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Caley & Co
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WATFORD UNEMPLOYMENT DROPS TO 4.2% AND ITS EFFECT ON THE WATFORD PROPERTY MARKET

It was late May 2016, The Right Hon. Member for Tatton, Mr George Osborne, published an official HM Treasury analysis stating UK house prices would be lower by at least 10% (and up to 18%) by the middle of 2018 compared with what is expected if the UK remained in the European Union. So, eight months on from the Referendum, are we beginning to show signs of that prophecy? The simple answer is yes and no.

Looking at the most recent set of data from the Land Registry, property values in Watford are 1.97% down month on month (and the month before that, they had barely grown with an increase of only 0.65%) – so is this the time to panic and run for the hills?

Doom and Gloom then? Well, let me consider the other side of the coin.

Well, as I have spoken about many times in my blog, it is dangerous to look at short term. I have mentioned in several recent articles, the heady days of the Watford property prices rising quicker than a thermometer in the desert sun between the years 2011 and late 2016 are long gone – and good riddance. Yet it might surprise you during those impressive years of house price growth, the growth wasn’t smooth and all upward. Watford property values dropped by an eye watering 2.01% in July 2012 and 0.81% in November 2014 – and no one batted an eyelid then.

You see, property values in Watford are still 13.81% higher than a year ago, meaning the average value of a Watford property today is £438,400. The Office for Budget Responsibility, the Government Spending Watchdog, recently revised down its forecast for house-price growth in the coming years - but only slightly.
The Watford housing market has been steadfast partly because, so far at least, the wider economy has performed better than expected since Brexit. There is a robust link between the unemployment rate and property prices, and a flimsier one with wage growth. Unemployment in the Watford Borough Council area stands at 2,300 people (4.2%), which is considerably better than a few years ago in 2014 when there were 3,000 people unemployed (5.6%) in the same council area.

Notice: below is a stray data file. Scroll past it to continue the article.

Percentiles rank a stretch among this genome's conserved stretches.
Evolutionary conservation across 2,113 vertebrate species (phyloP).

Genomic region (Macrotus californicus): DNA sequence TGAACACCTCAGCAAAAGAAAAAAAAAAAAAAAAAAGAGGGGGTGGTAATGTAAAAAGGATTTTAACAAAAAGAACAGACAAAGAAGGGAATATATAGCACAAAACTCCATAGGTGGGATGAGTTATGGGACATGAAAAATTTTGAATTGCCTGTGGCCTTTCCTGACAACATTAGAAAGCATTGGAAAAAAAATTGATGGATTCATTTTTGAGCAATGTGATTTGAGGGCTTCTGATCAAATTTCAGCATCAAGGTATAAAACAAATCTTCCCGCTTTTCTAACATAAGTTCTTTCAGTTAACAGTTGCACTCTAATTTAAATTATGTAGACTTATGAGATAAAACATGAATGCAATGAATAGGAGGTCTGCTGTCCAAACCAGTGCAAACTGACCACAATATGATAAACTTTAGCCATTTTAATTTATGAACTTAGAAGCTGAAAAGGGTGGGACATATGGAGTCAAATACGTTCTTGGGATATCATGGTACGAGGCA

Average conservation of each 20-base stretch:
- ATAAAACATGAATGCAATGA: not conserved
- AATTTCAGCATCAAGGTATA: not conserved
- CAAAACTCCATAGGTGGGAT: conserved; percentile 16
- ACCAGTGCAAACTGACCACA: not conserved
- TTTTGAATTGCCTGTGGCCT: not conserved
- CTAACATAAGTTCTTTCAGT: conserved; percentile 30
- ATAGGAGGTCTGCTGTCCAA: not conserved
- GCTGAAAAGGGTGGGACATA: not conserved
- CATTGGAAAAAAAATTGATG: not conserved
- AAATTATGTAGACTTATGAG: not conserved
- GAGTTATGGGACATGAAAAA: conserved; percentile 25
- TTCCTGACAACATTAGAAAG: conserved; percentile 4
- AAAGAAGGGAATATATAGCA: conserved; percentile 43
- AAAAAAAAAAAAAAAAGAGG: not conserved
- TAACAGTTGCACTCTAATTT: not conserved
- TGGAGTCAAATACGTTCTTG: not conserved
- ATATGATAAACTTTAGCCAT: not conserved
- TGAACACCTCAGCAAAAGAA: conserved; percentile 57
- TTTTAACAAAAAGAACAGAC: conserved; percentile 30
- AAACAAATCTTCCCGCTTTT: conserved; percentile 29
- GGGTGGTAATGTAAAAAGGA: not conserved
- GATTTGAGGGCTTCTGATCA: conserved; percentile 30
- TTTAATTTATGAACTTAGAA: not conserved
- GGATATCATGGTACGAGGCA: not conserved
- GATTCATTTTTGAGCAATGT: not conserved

However, inflation is the only thing that does worry me. Looking at all the pundits, it will get to at least 3% (if not more) in the latter part of 2017 as the drop in Sterling in late 2016 renders our imports with higher prices. If that transpires then the Bank of England, whose target for inflation is 2%, may raise interest rates from 0.25% to 2%+. However, that won’t be so much of an issue as 81.6% of new mortgages in the UK in the last two years have been fixed-rate and who amongst us can remember 1992 with Interest rates of 15%!

Forget Brexit and yes inflation will be a thorn in the side – but the greatest risk to the Watford (and British) property market is that there are simply not enough properties being built thus keeping house prices artificially high. Good news for those on the property ladder, but not for those first-time buyers that aren’t!
http://www.caleyandco.com/…/watford-unemployment-and-its-p…/
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“HOW MUCH WOULD IT COST TO BUY ALL THE PROPERTIES IN WATFORD?”

This fascinating question was posed by the 11-year-old son of one of my Watford landlords before the Christmas break (doesn’t that seem an age away now!). I thought to myself, that over the Christmas break, I would sit down and calculate what the total value of all the properties in Watford are worth … and just for fun, work out how much they have gone up in value since his son was born back in the autumn of 2005.